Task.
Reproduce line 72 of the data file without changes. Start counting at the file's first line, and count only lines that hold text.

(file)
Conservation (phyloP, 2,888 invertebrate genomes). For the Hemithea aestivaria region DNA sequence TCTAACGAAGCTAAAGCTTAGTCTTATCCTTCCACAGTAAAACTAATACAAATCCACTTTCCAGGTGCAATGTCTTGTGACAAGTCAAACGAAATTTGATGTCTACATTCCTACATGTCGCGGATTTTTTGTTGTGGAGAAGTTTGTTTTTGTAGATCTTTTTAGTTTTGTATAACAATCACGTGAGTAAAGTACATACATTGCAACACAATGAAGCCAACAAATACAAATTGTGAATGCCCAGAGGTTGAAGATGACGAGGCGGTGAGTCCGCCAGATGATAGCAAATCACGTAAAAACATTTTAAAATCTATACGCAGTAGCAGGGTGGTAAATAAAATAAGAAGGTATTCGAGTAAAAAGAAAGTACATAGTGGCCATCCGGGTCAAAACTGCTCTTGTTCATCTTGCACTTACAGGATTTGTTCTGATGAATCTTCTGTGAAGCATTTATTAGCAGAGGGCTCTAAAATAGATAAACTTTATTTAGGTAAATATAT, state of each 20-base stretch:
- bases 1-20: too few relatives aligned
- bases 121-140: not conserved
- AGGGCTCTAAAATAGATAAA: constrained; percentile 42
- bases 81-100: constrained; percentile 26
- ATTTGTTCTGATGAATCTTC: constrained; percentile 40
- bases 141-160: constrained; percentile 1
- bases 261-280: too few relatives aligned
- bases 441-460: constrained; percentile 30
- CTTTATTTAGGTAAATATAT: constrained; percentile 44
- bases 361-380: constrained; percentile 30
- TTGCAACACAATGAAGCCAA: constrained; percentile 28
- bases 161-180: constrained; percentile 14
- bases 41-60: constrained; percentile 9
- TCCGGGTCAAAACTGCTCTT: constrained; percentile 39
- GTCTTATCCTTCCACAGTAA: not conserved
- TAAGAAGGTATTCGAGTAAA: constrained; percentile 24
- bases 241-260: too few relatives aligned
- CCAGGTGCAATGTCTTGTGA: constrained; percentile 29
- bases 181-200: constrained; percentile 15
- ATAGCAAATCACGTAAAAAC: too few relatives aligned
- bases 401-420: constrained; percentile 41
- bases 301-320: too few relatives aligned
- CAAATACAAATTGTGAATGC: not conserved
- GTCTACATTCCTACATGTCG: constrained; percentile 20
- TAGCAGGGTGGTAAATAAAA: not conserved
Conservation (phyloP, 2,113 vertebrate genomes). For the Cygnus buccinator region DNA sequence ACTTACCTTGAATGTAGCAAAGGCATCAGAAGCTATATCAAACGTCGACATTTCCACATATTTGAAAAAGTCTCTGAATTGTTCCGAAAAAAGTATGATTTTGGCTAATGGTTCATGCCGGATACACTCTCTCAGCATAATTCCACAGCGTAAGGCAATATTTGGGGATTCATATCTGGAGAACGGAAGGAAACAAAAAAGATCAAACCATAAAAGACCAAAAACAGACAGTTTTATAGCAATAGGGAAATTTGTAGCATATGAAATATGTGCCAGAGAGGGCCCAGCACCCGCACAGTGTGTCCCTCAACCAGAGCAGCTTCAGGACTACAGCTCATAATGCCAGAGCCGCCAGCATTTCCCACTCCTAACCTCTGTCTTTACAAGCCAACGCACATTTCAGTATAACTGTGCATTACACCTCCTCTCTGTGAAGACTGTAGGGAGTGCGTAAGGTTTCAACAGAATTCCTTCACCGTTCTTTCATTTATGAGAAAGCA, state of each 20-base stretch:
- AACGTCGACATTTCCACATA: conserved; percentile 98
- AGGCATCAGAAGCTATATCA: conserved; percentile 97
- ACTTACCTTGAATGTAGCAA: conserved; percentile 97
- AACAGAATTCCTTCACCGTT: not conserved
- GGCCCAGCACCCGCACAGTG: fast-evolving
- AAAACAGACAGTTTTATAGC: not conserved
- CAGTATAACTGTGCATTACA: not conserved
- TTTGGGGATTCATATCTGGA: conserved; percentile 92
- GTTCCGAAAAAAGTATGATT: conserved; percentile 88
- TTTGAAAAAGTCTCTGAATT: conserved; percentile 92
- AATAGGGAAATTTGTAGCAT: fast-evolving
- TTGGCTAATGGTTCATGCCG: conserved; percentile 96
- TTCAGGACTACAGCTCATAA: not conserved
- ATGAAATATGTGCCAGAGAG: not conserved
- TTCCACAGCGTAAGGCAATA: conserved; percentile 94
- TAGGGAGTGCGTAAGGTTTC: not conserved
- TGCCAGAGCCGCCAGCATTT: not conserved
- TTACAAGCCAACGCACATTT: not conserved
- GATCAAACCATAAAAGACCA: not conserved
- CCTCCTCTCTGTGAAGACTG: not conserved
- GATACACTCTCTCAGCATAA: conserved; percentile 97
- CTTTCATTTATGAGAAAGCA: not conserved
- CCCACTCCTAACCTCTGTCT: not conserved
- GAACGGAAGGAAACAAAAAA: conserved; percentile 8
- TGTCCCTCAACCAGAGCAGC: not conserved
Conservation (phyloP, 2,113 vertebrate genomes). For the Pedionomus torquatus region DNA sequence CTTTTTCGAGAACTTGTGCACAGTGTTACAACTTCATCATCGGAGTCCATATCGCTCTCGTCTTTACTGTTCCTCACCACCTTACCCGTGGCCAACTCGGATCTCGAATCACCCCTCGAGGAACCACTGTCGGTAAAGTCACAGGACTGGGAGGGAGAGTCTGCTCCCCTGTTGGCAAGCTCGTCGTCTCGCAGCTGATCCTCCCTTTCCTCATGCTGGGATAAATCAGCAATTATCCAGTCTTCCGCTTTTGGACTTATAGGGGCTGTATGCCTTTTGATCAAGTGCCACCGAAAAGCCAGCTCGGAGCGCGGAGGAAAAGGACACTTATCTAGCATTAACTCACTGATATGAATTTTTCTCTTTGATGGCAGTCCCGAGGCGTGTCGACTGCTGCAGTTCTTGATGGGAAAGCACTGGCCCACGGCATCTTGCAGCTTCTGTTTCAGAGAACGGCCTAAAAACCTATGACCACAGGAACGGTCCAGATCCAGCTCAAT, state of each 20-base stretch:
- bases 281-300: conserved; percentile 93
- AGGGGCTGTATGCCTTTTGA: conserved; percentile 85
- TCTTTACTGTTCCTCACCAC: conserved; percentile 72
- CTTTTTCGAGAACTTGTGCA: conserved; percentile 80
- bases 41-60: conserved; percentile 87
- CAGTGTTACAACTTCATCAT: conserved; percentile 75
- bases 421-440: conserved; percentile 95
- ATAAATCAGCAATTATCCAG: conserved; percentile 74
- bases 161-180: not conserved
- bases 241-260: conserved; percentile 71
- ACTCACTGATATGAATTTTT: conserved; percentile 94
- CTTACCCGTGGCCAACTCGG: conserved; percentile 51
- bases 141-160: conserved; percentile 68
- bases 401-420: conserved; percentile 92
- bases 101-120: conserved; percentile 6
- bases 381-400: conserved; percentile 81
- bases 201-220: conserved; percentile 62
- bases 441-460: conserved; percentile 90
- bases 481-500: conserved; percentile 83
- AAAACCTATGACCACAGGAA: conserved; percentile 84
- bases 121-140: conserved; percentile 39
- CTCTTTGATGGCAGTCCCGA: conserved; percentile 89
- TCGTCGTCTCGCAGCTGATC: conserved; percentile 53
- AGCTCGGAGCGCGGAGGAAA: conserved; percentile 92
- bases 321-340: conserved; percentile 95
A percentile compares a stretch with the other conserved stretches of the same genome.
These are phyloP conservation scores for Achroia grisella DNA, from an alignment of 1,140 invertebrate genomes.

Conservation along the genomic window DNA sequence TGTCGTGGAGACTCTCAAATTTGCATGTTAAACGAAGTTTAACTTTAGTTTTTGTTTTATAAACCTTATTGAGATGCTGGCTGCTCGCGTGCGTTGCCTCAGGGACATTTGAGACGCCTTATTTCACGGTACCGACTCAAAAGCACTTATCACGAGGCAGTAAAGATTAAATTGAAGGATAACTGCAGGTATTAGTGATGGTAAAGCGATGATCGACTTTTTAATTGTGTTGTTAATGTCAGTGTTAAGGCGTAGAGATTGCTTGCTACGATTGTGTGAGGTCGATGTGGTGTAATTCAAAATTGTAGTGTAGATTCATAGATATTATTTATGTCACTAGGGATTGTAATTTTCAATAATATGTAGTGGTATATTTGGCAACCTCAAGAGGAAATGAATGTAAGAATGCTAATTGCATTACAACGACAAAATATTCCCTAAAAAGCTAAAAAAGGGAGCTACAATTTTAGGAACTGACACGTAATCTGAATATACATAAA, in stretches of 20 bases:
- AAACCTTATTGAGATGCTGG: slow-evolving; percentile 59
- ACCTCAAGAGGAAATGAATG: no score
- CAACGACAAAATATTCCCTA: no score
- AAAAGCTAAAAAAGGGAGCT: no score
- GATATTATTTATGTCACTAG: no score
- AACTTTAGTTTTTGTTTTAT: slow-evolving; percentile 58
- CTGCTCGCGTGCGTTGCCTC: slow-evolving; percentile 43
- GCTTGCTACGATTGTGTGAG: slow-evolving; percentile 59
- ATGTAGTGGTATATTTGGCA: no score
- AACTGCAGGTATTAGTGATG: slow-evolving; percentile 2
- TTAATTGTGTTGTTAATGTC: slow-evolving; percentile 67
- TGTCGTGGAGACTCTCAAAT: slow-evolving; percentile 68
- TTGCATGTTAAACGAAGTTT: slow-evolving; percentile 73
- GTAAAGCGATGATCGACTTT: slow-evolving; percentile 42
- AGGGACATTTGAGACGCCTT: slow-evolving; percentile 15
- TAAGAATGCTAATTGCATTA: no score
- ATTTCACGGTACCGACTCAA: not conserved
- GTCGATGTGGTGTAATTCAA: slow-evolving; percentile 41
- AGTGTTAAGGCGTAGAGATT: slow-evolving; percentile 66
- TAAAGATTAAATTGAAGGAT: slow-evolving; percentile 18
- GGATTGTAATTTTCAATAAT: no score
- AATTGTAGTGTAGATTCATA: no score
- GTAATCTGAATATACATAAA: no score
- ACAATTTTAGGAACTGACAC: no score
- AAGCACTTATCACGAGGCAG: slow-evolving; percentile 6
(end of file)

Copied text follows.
- bases 481-500: conserved; percentile 83